Mike Sullivan, Penguins coach, has some heavy lifting ahead

Pittsburgh Penguins coach Mike Sullivan has been endlessly impressive in his two seasons at the helm.

Obviously there’s proof of concept with the Stanley Cup last year, using a system that stressed speed and skill, allowing his stars to shine and asking his defensemen to just get the puck the hell out of the defensive zone as quickly as possible. Then, in the 2016-17 regular season, he kept a steady hand on the wheel through injuries and guided the Penguins to second in the Metro.

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He out-coached his friend John Tortorella and the Columbus Blue Jackets in Round 1. He out-coached Barry Trotz and the Washington Capitals in Round 2, but did a little more than that: He helped the Penguins stay poised after slipping to a Game 7, and replicated the template that beat the Capitals in that arena twice earlier in the series.

So far, there isn’t a template for beating the Ottawa Senators, as the Penguins have done it only once. We saw glimpses of it in Game 2 – smart dump-ins that used the Penguins’ speed to establish a forecheck, some added pressure from the defense, scoring the first (and only) goal.

Then in Game 3, the Penguins were knocked on their asses.

Sure, you can’t account for a fortunate bounce that gives Mike Hoffman a goal just 48 seconds in the game, but you have to give credit to Sullivan’s counterpart, Guy Boucher, who brought the house in the first period in ways the Senators hadn’t before. (Mark Methot doubled his playoff points in one period.) He also boldly matched Erik Karlsson against Sidney Crosby, perhaps sensing what we all sense about Sid Post-Niskanen Incident, which is that Karlsson could very well win that matchup.

Unless the Senators went into full collapse, the game was over after the first period. So Sullivan tried to paint a sunny picture with the Penguins play after it was already four-to-goose.

“Listen, we had a fair amount of scoring chances. It’s not that we didn’t have chances to score. I think the score of the game is not an indication of how the whole game is played out. So it’s not like we didn’t do anything right out there. We had a fair amount of scoring chances we didn’t convert on,” said Sullivan.

OK then.

Sullivan is a great coach. The great ones mould and shape their game plans to overcome new challenges. They adapt on the fly. Frankly, the most intriguing individual heading into Game 4 isn’t on the ice, he’s behind the bench: What will Mike Sullivan do?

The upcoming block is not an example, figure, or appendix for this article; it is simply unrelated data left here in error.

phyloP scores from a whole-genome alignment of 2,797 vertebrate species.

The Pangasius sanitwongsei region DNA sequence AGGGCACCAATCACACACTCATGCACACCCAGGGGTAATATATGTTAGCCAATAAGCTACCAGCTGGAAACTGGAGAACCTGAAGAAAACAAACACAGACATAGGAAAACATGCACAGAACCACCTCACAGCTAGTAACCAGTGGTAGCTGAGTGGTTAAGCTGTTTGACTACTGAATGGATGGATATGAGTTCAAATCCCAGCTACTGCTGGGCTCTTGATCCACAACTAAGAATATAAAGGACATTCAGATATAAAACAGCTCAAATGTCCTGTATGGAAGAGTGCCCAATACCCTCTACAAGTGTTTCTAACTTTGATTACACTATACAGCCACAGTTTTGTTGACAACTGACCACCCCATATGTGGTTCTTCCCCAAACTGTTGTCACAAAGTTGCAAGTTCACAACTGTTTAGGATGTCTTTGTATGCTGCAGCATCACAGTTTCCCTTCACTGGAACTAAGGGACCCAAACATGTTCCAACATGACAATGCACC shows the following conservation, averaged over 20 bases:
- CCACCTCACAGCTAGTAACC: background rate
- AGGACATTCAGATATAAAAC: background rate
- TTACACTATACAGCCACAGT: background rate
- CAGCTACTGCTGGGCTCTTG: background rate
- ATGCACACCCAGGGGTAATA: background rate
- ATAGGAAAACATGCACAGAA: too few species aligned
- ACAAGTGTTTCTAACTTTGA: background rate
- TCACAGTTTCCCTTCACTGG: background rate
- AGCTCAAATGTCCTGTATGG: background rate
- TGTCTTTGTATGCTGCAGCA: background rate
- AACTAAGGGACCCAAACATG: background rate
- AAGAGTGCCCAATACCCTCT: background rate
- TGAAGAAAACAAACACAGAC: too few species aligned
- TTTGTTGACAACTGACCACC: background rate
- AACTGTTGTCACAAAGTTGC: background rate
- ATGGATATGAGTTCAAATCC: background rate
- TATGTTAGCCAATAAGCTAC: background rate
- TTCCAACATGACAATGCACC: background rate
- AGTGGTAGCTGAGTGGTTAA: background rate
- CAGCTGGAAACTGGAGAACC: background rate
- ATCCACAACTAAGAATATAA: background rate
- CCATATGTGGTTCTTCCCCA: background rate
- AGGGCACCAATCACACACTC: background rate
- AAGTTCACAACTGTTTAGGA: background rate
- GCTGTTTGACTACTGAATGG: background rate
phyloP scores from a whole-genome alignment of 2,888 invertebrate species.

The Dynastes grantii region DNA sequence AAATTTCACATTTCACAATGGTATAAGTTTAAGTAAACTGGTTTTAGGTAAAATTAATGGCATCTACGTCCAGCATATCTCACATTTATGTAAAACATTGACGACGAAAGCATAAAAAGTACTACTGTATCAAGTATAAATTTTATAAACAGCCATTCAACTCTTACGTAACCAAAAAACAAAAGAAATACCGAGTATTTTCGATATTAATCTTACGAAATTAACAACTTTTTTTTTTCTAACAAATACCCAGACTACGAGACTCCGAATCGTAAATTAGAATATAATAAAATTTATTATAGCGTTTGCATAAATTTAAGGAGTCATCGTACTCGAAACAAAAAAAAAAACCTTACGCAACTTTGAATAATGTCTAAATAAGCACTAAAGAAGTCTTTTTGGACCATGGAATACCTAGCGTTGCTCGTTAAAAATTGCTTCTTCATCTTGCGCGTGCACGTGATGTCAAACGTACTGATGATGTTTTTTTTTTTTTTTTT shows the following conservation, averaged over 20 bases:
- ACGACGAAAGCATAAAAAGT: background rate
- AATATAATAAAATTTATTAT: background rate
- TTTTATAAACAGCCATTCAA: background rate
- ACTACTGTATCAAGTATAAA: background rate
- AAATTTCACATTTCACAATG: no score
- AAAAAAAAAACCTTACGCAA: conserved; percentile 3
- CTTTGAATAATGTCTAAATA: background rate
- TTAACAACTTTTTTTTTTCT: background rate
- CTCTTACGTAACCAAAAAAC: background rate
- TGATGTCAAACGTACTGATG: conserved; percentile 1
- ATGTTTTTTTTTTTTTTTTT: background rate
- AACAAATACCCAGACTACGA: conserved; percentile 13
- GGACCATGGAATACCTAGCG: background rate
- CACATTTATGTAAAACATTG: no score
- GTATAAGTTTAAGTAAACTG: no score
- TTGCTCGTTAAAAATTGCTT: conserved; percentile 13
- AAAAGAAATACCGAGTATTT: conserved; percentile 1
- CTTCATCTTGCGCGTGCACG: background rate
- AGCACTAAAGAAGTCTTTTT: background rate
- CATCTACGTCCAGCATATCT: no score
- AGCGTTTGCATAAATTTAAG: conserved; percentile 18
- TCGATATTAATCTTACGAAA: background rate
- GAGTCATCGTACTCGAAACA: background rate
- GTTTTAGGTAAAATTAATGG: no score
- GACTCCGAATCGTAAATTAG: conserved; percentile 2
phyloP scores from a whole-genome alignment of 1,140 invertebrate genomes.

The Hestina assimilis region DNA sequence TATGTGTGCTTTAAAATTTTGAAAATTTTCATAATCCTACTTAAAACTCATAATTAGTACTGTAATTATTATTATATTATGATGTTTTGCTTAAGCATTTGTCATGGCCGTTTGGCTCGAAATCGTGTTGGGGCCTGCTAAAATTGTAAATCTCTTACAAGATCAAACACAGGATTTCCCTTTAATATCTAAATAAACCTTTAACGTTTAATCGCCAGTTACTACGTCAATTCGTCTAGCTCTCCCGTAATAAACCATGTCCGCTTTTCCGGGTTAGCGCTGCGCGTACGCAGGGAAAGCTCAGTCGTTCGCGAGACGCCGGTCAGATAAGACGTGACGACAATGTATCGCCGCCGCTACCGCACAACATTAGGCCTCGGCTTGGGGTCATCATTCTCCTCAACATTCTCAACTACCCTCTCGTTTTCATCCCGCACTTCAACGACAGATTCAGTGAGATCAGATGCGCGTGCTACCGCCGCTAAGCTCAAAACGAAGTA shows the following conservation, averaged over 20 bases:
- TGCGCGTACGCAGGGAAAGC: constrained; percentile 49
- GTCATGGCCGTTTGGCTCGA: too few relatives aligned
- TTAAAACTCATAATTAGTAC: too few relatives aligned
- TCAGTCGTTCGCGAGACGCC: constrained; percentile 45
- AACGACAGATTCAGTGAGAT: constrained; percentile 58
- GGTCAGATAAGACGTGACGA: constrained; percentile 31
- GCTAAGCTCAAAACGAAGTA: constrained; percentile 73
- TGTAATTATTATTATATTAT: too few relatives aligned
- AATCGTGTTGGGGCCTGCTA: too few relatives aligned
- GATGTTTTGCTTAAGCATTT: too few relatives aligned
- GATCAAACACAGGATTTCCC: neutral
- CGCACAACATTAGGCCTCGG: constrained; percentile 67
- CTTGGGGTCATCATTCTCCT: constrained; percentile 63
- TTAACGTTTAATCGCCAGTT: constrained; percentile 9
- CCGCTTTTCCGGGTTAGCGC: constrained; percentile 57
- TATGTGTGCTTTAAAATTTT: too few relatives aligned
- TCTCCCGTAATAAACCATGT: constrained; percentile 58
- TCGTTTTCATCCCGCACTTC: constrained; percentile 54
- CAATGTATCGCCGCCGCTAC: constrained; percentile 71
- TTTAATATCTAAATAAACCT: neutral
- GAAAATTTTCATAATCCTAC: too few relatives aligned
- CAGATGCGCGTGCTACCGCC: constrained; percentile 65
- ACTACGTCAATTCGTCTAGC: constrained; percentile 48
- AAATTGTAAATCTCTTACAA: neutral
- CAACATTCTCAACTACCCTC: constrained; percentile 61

Does he swap Marc-Andre Fleury for Matt Murray, or does he run the risk of witnessing their beloved veteran turning into a pumpkin in two straight road games and potentially costing them the series? Loyalty or logic? Or is loyalty the logical move?

Can he, once again, figure out a combination of players to overcome the tremendous manpower disadvantage the Penguins currently have due to injury? They played Game 3 without Justin Schultz, Bryan Rust and Patric Hornqvist, all of whom scored in Game 7 against the Washington Capitals. They played with seven defenseman, trying to compensate for an injured Trevor Daley returning to the lineup and the absolute exhaustion that has to be dogging guys like Ian Cole at this point.

“This is the circumstance we’re in. We’ve been in it for a long time. We know we have capable guys that can step in and get the job done, and we’ve got to find ways to win. That’s our challenge, and that’s our expectation. We’re not worried about it,” said Sullivan after Game 3. “We’re going to use the guys that we have. We’re going to try to put them in positions to be successful. And then we’re going to learn from each experience, and then we’re going to move by it, and we’re going to attack the next game.”

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On top of all of that, can he continue to chip away at a defense that’s limited the Penguins to two even-strength goals in three games, having scored 26 goals at 5v5 in their previous 12 playoff games?

“This is the nature of, when you’re playing a seven-game series, you have to have the ability to respond. There’s no doubt in my mind this group of players will,” he said.

The Penguins, and their coach, will respond. But after three games, it’s a legitimate concern for Pittsburgh that no matter how its coaching staff regroups for Game 4, the players might have too many miles and too many bruises on them in the postseason to overcome these Senators.

Greg Wyshynski is a writer for Yahoo Sports. Contact him at puckdaddyblog@yahoo.com or find him on Twitter. His book, TAKE YOUR EYE OFF THE PUCK, is available on Amazon and wherever books are sold.